In re Juliet M. Oberding, Proc. No. D2015-06 (USPTO Dir. Feb. 12, 2016)

Michael E. McCabe, Jr.Misrepresentation, Neglect, USPTO

Disposition: Sixty (60)-day suspension and twenty-four (24)-month period of probation after reinstatement, which was unopposed by practitioner and which was predicated upon identical discipline imposed in California.  Final decision here.

Summary: A trademark practitioner who lied to her client on multiple occasions regarding the status of her trademark application was suspended by the USPTO for sixty (60) days and received a two (2)-year probationary term for conduct involving misrepresentations to a client, lack of diligence; neglect; and public discipline by another authority arising from the same conduct.

Related Case: In re Juliet Monique Oberding, Case No. 14-0-05179 (Cal. State Bar Ct. July 18, 2015)

Related to USPTO Practice?  Yes

Facts: This matter arose from a California-based trademark attorney’s misrepresentations regarding the status of her client’s trademark application.

On March 27, 2012, Amy Berg (“Berg”) hired Juliet Oberding to complete and file a trademark application with the USPTO. Ms. Berg paid Ms. Oberding $1,150 for the trademark application service on May 10, 2012.

On June 23, 2012, Ms. Berg e-mailed Ms. Oberding for a status update on the trademark application. Ms. Oberding’s e-mailed reply claimed, “everything is great.” However, she had yet to file the trademark application with the USPTO.

On September 18, 2012, Ms. Berg called Ms. Oberding by telephone and left a voice message. Ms. Oberding replied by e-mail as follows: “Thanks for your call. It generally runs 6 to 9 months for a trademark. I’ll let you know as soon as I hear anything.” However, Ms. Oberding had yet to file Ms. Berg’s trademark application with the USPTO.

On May 23, 2013, Ms. Berg contacted Ms. Oberding via e-mail for a progress update on Ms. Berg’s trademark. Ms. Oberding’s reply claimed the “USPTO is taking a lot longer processing trademarks than they (sic) have in the past.” However, Ms. Oberding had yet to file Ms. Berg’s trademark application with the USPTO.

On March 5, 2014, Ms. Berg e-mailed Ms. Oberding expressing concern as to why the process was taking so long. On March 6, 2014, Ms. Oberding, who still had not filed Ms. Berg’s trademark application, stated that: “The USPTO has been a lot quicker in the last year. I have trademarks currently clearing at six months. I will make sure that your trademark goes through immediately. Please bear with me until the end of the month. If your trademark is not finalized by then I will refund your payment minus the USPTO fee.”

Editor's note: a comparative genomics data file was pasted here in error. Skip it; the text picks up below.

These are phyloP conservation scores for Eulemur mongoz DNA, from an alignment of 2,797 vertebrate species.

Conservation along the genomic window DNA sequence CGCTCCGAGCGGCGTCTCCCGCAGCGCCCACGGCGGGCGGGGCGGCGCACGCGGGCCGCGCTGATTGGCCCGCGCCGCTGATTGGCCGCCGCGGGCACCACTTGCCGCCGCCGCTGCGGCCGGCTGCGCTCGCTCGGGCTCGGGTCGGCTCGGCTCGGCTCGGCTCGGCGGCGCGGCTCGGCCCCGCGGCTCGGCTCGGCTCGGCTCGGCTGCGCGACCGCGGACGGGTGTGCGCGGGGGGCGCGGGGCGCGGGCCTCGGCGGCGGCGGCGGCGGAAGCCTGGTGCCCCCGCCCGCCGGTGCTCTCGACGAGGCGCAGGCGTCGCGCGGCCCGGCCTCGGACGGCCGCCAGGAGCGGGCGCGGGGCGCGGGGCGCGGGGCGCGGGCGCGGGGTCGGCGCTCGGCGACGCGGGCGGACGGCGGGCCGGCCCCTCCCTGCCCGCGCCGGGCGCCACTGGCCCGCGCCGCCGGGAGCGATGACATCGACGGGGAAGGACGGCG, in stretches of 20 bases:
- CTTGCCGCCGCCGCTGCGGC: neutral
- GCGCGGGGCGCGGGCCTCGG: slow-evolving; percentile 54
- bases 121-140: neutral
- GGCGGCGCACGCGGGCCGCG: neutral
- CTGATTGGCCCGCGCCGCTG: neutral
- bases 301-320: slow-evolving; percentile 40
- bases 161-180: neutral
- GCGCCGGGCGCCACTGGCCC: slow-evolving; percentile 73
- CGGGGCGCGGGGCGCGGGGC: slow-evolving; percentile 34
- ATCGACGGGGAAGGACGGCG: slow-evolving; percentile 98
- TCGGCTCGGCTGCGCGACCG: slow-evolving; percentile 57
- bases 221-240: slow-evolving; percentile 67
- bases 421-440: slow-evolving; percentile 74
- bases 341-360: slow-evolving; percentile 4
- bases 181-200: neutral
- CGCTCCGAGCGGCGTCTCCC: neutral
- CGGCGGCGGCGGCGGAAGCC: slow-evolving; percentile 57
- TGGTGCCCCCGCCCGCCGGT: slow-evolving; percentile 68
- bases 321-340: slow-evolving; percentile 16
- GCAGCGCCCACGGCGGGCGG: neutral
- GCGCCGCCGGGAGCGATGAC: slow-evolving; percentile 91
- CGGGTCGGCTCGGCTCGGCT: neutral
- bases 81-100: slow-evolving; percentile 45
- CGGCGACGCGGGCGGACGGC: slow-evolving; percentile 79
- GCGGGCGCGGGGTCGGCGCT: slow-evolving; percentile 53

On March 30, 2014, Ms. Oberding finally filed Ms. Berg’s trademark application. After reviewing herself the USPTO website, Ms. Berg confirmed the filing date and called the USPTO, which advised her that the March 30, 2014 filing was a new filing and that the application would be reviewed within three months. On April 14, 2015, the USPTO registered Berg’s trademark.

Based upon these stipulated facts, Ms. Oberding was charged by the California Bar with violation of that state’s ethics rules by willfully failing to perform legal services with competence and knowingly making false representations to a client. As a result of her agreed misconduct, the State Bar of California suspended Ms. Oberding for thirty (30) days from the practice of law in California, effective July 1, 2015, and placed her on a one (1)-year stayed suspension and one (1)-year period of probation. In addition, as a condition of her stayed suspension, Ms. Oberding was required to attend California’s “Ethics School” and to take and pass the Multistate Professional Responsibility Exam within one (1) year of her date of suspension. See In re Juliet Monique Oberding, Case No. 14-0-05179 (Cal. State Bar Ct. July 18, 2015).

The Office of Enrollment and Discipline also conducted an investigation. Ms. Oberding stipulated to the OED that her conduct violated the following provisions of the USPTO Code of Professional Responsibility: For her conduct before May 4, 2013, she violated 37 C.F.R. § 10.23(b)(4) (misconduct involving dishonesty or misrepresentation involving a client matter) and 37 C.F.R. § 10.77(c) (neglecting a client matter entrusted to her).   For conduct after May 4, 2013, she violated the following provisions of the USPTO Rules of Professional Conduct: 37 C.F.R. § 11.103 (failing to act with reasonable diligence and promptness in representing a client); and 37 C.F.R. § 1l.804(c) (engaging in misconduct involving dishonesty or misrepresentation by falsely informing a client that her trademark application was being processed. Ms. Oberding agreed to a sixty (60) day period of actual suspension and two (2)-year probationary period.

Although Ms. Oberding was eligible to apply for reinstatement with the USPTO by April 12, 2016, as of the end of 2016, no petition for reinstatement has been granted. It is unclear whether she has sought reinstatement. She thus remains suspended from practice before the USPTO.

Meanwhile, on December 1, 2016, the California State Bar court issued a Suspension Order stating that Ms. Oberding had not passed the MPRE within the time prescribed in the state’s original disciplinary order. Accordingly, Ms. Oberding “is suspended from the practice of law in this state effective December 27, 2016, pending proof of passage” of the MPRE.  To date, the USPTO has issued no public discipline predicated upon the California Suspension Order.